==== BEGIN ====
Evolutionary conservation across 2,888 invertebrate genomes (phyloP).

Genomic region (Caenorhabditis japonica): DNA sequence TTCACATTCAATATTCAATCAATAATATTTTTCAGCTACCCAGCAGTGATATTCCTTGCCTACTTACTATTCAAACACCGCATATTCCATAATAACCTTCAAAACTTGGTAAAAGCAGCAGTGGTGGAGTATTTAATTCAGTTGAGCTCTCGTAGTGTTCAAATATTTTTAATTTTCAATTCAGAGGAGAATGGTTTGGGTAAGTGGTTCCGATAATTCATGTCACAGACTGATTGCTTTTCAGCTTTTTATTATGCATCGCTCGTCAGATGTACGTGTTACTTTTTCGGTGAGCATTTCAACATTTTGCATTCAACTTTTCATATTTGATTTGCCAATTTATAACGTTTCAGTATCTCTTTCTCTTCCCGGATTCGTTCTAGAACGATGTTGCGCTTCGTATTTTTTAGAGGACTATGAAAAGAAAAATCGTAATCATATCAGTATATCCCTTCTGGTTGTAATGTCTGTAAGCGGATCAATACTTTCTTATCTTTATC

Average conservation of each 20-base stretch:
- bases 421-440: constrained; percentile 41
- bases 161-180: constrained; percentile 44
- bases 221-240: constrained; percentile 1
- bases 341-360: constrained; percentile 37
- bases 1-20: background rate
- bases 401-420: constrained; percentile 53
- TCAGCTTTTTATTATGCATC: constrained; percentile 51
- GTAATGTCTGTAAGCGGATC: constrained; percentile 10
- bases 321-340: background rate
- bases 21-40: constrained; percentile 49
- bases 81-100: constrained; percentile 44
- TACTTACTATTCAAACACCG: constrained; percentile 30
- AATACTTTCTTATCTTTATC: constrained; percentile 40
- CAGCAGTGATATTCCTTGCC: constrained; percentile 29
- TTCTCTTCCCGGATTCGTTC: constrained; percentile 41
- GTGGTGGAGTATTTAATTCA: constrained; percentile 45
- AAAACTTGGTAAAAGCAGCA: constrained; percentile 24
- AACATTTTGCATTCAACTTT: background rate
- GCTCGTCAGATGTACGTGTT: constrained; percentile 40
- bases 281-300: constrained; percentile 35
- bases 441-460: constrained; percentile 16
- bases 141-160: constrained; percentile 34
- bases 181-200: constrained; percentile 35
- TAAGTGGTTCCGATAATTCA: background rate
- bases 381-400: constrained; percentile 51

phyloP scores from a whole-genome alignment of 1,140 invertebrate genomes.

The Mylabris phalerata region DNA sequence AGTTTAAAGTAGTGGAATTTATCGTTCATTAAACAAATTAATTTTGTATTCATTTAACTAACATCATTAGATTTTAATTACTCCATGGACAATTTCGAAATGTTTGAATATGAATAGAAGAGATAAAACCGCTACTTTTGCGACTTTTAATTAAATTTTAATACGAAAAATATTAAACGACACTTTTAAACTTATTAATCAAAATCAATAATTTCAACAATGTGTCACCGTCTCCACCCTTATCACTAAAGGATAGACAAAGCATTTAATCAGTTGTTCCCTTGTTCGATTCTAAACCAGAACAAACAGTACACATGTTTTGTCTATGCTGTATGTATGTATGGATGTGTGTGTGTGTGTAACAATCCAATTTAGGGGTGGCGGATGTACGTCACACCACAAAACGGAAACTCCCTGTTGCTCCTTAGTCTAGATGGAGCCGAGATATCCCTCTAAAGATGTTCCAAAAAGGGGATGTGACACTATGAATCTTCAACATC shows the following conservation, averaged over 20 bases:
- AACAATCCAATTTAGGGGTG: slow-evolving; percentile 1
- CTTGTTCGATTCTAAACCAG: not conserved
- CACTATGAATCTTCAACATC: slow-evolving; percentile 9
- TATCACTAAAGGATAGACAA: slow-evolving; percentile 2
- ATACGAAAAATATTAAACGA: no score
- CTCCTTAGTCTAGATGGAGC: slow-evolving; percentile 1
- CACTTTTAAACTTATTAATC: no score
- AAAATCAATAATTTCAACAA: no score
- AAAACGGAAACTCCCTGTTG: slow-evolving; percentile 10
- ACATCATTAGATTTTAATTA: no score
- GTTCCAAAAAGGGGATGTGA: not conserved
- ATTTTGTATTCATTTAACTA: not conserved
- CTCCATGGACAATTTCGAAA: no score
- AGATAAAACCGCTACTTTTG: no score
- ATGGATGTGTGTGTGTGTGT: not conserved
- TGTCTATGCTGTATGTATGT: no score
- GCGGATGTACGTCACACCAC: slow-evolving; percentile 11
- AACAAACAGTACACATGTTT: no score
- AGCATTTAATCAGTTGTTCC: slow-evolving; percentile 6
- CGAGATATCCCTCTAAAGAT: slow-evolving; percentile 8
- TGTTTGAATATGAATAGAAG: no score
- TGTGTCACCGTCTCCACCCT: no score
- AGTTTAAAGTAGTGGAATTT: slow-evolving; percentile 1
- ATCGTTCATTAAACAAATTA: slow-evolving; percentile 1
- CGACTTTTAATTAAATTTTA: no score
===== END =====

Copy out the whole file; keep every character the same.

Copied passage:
Evolutionary conservation across 2,888 invertebrate genomes (phyloP).

Genomic region (Caenorhabditis japonica): DNA sequence TTCACATTCAATATTCAATCAATAATATTTTTCAGCTACCCAGCAGTGATATTCCTTGCCTACTTACTATTCAAACACCGCATATTCCATAATAACCTTCAAAACTTGGTAAAAGCAGCAGTGGTGGAGTATTTAATTCAGTTGAGCTCTCGTAGTGTTCAAATATTTTTAATTTTCAATTCAGAGGAGAATGGTTTGGGTAAGTGGTTCCGATAATTCATGTCACAGACTGATTGCTTTTCAGCTTTTTATTATGCATCGCTCGTCAGATGTACGTGTTACTTTTTCGGTGAGCATTTCAACATTTTGCATTCAACTTTTCATATTTGATTTGCCAATTTATAACGTTTCAGTATCTCTTTCTCTTCCCGGATTCGTTCTAGAACGATGTTGCGCTTCGTATTTTTTAGAGGACTATGAAAAGAAAAATCGTAATCATATCAGTATATCCCTTCTGGTTGTAATGTCTGTAAGCGGATCAATACTTTCTTATCTTTATC

Average conservation of each 20-base stretch:
- bases 421-440: constrained; percentile 41
- bases 161-180: constrained; percentile 44
- bases 221-240: constrained; percentile 1
- bases 341-360: constrained; percentile 37
- bases 1-20: background rate
- bases 401-420: constrained; percentile 53
- TCAGCTTTTTATTATGCATC: constrained; percentile 51
- GTAATGTCTGTAAGCGGATC: constrained; percentile 10
- bases 321-340: background rate
- bases 21-40: constrained; percentile 49
- bases 81-100: constrained; percentile 44
- TACTTACTATTCAAACACCG: constrained; percentile 30
- AATACTTTCTTATCTTTATC: constrained; percentile 40
- CAGCAGTGATATTCCTTGCC: constrained; percentile 29
- TTCTCTTCCCGGATTCGTTC: constrained; percentile 41
- GTGGTGGAGTATTTAATTCA: constrained; percentile 45
- AAAACTTGGTAAAAGCAGCA: constrained; percentile 24
- AACATTTTGCATTCAACTTT: background rate
- GCTCGTCAGATGTACGTGTT: constrained; percentile 40
- bases 281-300: constrained; percentile 35
- bases 441-460: constrained; percentile 16
- bases 141-160: constrained; percentile 34
- bases 181-200: constrained; percentile 35
- TAAGTGGTTCCGATAATTCA: background rate
- bases 381-400: constrained; percentile 51

phyloP scores from a whole-genome alignment of 1,140 invertebrate genomes.

The Mylabris phalerata region DNA sequence AGTTTAAAGTAGTGGAATTTATCGTTCATTAAACAAATTAATTTTGTATTCATTTAACTAACATCATTAGATTTTAATTACTCCATGGACAATTTCGAAATGTTTGAATATGAATAGAAGAGATAAAACCGCTACTTTTGCGACTTTTAATTAAATTTTAATACGAAAAATATTAAACGACACTTTTAAACTTATTAATCAAAATCAATAATTTCAACAATGTGTCACCGTCTCCACCCTTATCACTAAAGGATAGACAAAGCATTTAATCAGTTGTTCCCTTGTTCGATTCTAAACCAGAACAAACAGTACACATGTTTTGTCTATGCTGTATGTATGTATGGATGTGTGTGTGTGTGTAACAATCCAATTTAGGGGTGGCGGATGTACGTCACACCACAAAACGGAAACTCCCTGTTGCTCCTTAGTCTAGATGGAGCCGAGATATCCCTCTAAAGATGTTCCAAAAAGGGGATGTGACACTATGAATCTTCAACATC shows the following conservation, averaged over 20 bases:
- AACAATCCAATTTAGGGGTG: slow-evolving; percentile 1
- CTTGTTCGATTCTAAACCAG: not conserved
- CACTATGAATCTTCAACATC: slow-evolving; percentile 9
- TATCACTAAAGGATAGACAA: slow-evolving; percentile 2
- ATACGAAAAATATTAAACGA: no score
- CTCCTTAGTCTAGATGGAGC: slow-evolving; percentile 1
- CACTTTTAAACTTATTAATC: no score
- AAAATCAATAATTTCAACAA: no score
- AAAACGGAAACTCCCTGTTG: slow-evolving; percentile 10
- ACATCATTAGATTTTAATTA: no score
- GTTCCAAAAAGGGGATGTGA: not conserved
- ATTTTGTATTCATTTAACTA: not conserved
- CTCCATGGACAATTTCGAAA: no score
- AGATAAAACCGCTACTTTTG: no score
- ATGGATGTGTGTGTGTGTGT: not conserved
- TGTCTATGCTGTATGTATGT: no score
- GCGGATGTACGTCACACCAC: slow-evolving; percentile 11
- AACAAACAGTACACATGTTT: no score
- AGCATTTAATCAGTTGTTCC: slow-evolving; percentile 6
- CGAGATATCCCTCTAAAGAT: slow-evolving; percentile 8
- TGTTTGAATATGAATAGAAG: no score
- TGTGTCACCGTCTCCACCCT: no score
- AGTTTAAAGTAGTGGAATTT: slow-evolving; percentile 1
- ATCGTTCATTAAACAAATTA: slow-evolving; percentile 1
- CGACTTTTAATTAAATTTTA: no score